Associations between adolescents’ sleep duration, sleep satisfaction, and suicidal ideation

Yoonjung Kim, Kyunghee Kim, Hye-Jin Kwon, Ji-su Kim




Introduction. Both sleep and suicide are important issues among adolescents. Despite the extensive literature explaining short sleep duration as an important suicide risk factor, most previous studies did not consider sleep quality.

Objective. This study identified associations between sleep duration, sleep satisfaction, and suicidal ideation in adolescents.

Method. This cross-sectional study analyzed 58 848 adolescents using raw data from the tenth Korea Youth Risk Behavior Web-based Survey conducted by Korea’s Center for Disease Control and Prevention. Analyses incorporated sampling weights to account for the complex sampling design.

Results. In multivariate analysis, suicidal ideation of participants sleeping less than four hours was 1.36 times higher than that of participants sleeping more than nine hours. Sleep satisfaction was 1.20 times higher when moderate, 1.38 times higher when dissatisfied, and 1.64 times higher when very dissatisfied than when very satisfied.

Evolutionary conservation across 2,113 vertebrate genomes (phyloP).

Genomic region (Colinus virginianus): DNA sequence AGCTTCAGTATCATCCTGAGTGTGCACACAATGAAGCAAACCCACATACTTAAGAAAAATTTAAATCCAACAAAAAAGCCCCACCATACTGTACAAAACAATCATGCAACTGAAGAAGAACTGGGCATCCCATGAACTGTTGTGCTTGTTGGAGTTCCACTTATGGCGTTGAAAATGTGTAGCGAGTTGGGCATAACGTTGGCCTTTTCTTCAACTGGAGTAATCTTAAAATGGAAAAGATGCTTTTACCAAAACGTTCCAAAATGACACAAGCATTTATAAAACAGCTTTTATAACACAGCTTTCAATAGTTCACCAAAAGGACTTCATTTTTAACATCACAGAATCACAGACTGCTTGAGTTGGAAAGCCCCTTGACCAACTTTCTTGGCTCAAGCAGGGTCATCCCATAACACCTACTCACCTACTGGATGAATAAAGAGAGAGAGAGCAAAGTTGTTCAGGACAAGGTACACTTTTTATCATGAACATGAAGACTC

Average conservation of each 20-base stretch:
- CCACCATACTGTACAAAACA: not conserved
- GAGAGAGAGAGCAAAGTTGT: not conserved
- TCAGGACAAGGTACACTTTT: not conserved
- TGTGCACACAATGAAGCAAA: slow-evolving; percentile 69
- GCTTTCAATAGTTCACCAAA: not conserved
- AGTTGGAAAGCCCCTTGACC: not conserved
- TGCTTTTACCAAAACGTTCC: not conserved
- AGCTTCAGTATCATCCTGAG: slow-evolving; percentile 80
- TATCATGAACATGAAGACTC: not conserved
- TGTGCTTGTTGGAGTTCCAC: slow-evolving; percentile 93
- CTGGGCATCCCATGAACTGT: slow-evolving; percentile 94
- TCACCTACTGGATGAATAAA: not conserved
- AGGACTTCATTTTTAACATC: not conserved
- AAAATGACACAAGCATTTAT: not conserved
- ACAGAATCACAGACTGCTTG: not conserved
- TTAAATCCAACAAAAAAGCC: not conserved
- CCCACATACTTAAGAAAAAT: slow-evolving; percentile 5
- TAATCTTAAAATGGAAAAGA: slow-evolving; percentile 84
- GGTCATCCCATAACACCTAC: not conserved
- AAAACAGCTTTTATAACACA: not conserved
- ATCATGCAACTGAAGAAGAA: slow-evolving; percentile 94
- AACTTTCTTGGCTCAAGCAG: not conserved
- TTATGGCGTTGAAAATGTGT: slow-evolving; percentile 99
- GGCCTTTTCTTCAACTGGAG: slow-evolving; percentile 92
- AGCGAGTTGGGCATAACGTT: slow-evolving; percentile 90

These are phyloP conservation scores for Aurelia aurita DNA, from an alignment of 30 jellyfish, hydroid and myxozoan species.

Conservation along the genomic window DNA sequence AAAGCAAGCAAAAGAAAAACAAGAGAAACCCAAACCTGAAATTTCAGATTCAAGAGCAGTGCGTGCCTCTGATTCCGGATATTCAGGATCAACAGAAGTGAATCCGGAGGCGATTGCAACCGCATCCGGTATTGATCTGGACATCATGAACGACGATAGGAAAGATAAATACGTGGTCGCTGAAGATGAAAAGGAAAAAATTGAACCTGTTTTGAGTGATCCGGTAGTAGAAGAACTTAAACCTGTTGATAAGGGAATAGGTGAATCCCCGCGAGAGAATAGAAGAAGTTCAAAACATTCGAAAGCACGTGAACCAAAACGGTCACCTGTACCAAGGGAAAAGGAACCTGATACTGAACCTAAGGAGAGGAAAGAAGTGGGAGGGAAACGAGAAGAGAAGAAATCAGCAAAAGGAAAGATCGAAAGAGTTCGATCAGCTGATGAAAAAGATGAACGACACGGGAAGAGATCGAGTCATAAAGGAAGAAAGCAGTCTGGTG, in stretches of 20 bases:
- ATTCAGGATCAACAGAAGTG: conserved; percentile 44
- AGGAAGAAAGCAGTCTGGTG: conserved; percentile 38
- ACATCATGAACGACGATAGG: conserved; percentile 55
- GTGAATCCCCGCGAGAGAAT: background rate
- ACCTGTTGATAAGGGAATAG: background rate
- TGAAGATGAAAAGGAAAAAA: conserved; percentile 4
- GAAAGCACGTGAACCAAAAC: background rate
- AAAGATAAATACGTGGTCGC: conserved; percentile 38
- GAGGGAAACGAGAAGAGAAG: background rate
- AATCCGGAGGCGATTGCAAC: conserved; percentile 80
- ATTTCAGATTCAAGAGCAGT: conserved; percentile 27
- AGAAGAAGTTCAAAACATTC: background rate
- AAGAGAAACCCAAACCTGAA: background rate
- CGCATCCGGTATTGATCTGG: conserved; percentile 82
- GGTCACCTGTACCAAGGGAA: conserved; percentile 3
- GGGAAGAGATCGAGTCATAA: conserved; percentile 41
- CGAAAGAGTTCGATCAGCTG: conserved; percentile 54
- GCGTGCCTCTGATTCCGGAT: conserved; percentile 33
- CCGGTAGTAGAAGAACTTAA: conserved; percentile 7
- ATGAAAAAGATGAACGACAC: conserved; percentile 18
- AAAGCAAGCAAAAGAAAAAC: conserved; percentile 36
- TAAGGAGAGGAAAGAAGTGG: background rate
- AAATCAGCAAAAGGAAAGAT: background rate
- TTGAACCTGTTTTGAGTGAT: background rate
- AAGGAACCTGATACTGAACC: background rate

Discussion and conclusion. It is necessary not only to improve sleep quality, but also to extend sleep duration in order to prevent adolescent suicide. If it is actually difficult to extend sleep duration due to school, a plan to increase subjective sleep satisfaction by improving sleep quality is required. This study showed the association between sleep duration and sleep satisfaction in adolescents. Therefore, in order to prevent adolescent suicide, it is necessary not only to extend their sleep duration, but also to improve their sleep quality.


Adolescent; sleep; personal satisfaction; suicidal ideation

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